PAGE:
different ideas upon this point were now prevalent in England,
and James had inhaled these. Archbishop Bancroft had
bitterly attacked the Scotch Church, as an institution of
Genevese origin. It had no divine right, no apostolical suc-
cession. The Scotch ministers designated to the Episcopate
must therefore go to England and receive the Episcopal grace,
and through the Enghsh line of succession link themselves with

Episcopacy, Presbytery, and Puritanism in Scotland. 173

the Apostles. Spottisvvood, Lamb, and Hamilton went ; and
having been consecrated by the Bishops of London, Ely, and
Bath, they returned, bringing with them a true Church. Shall
we blame them for their subserviency ? Not much, for ' he
that desireth the office of a bishop, desireth a good thing;' and
we must remember that Anglican ideas were at that time telling
powerfully on the Scotch clergy through kingly and courtly
influences. Anglican influences are acting upon us now, and
they always will.

But what of that unflinching presbyter, Andrew Melville?
He was not a man to be bribed by mitres. He was not a
scholar to be daunted by Bancroft, albeit he was an Arch-
bishop. He had already pulled down a whole hierarchy ; and
when James, timid and testy, would not listen to him, he had
taken him by the sleeve and told him he was ' God's silly vassal.'
James knew he must either be won over or got rid of. He
was invited to the English court, and put through a course of
Episcopal divinity — a very farcical proceeding ; but it appears
to have done him harm rather than good. He amused him-
self with writing a Latin lampoon upon what he had seen in
the Chapel-Royal. It unfortunately found its way into the
king's hands, and the too witty presbyter was found guilty of
a misdemeanour by the Privy Council, and sent to the Tower.
There he lay for three years, when he was allowed to retire to
France and accept a professorship at Sedan, now famous for
the destruction of the French army and empire. He never
saw his native country more. That was the way in which
James used his invited guest — the ablest and honestest
ecclesiastic in his kingdom.

Melville is undoubtedly one of the most massive figures in
Scotch ecclesiastical history. In scholarship and manly grasp
of mind, he excelled Knox. In courage and disinterestedness,
he was equal to him. He was the great Northern apostle of
high Church principles — the Hildebrand of Presbytery. These
principles were not in much favour in England in those days, for

174 "S*/ Giles' Lechtres.

Henry would have taken off the head and Elizabeth would
have torn off the frock of any priest who disputed the royal
authority ; and James, though not so violent in his way, had
quite as high conceptions of prerogative, in all causes, ecclesi-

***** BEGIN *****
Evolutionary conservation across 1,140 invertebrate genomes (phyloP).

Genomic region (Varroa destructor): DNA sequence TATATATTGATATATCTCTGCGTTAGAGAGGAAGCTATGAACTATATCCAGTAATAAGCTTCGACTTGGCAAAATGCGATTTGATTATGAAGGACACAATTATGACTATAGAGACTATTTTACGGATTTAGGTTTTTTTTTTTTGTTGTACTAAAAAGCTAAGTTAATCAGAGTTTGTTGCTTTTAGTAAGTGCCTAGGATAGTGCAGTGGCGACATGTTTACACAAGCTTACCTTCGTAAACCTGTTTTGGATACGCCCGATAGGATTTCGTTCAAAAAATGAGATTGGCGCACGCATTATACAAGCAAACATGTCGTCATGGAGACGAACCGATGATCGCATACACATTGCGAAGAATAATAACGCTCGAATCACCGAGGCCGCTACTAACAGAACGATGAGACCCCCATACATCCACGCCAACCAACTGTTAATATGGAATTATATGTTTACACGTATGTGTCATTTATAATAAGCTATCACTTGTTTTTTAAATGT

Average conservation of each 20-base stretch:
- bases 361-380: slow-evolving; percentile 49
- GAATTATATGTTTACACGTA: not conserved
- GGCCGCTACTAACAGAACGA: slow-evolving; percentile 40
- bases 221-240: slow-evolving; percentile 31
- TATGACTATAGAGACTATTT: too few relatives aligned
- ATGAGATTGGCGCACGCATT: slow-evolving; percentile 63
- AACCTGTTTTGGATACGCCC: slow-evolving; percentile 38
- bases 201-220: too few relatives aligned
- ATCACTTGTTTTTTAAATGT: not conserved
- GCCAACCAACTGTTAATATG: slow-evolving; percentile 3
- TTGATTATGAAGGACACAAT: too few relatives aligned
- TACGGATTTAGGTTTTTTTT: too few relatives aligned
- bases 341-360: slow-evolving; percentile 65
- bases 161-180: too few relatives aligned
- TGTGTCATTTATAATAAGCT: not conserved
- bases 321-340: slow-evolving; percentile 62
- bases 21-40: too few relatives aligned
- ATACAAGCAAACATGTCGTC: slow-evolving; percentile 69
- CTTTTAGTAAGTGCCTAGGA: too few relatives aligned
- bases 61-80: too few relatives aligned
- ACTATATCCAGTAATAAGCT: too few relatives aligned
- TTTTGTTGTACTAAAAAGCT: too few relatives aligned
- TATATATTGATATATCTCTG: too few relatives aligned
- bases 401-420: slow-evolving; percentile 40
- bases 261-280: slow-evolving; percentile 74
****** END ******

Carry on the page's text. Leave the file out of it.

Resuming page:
astical as well as civil. But had Melville lived in our own
more tolerant day, he might have been hailed as the greatest
champion of the spiritual power on both sides of the Border.

The Church of Scotland was now Episcopal — more Episcopal
than it had ever been since the Reformation. But its worship
was somewhat balder and barer than in the sister Church.
There were no sacerdotal vestments, no choral singing, no
organs. James was determined there should be uniformity in
all things. In 1617 he revisited his native country after an
absence of thirteen years, and he took care that the service in
the chapel at Holyrood should be conducted with all the
splendour of the Anglican ritual. He explained to the bishops
and nobles his views as to the future worship of the Church,
told them he might make the changes by virtue of his own
royal prerogative ; but that out of deference to popular preju-
dices, he would leave it to the General Assembly. Next year,
16 18, the Assembly met at Perth, and a famous Assembly it
was. The Dean of Winchester brought before it Five Articles
which the ecclesiastical monarch had drawn up, and which he
wished the Assembly to pass into law. They were : (i) That
the sacrament of the body and blood of Christ should be
received kneeling ; (2) That it might be administered in private
to the sick ; (3) That infants might be baptised at home when
they could not conveniently be brought to church ; (4) That
all children of eight years of age, after having learned the Lord's
Prayer, the Creed, and the Ten Commandments, should be
brought to the bishop to be blessed ; (5) That the days com-
memorative of Christ's birth, passion, resurrection, and ascen-
sion, and of the descent of the Holy Ghost, should be observed
as holidays.

These Five Articles would not stagger us very much now

Episcopacy, Presbytery, attd Puritanism in Scotland. 1 7 5

unless, perchance, the first. Two or three of them are less or
more a part of our modern Presbyterian usage. But they did
stagger and distress our ancestors two hundred and sixty years
ago. They regarded the Articles as a reversion to Popery ;
and, moreover, they did not like to have them thus forced upon
them by the king. Nevertheless, they were passed by the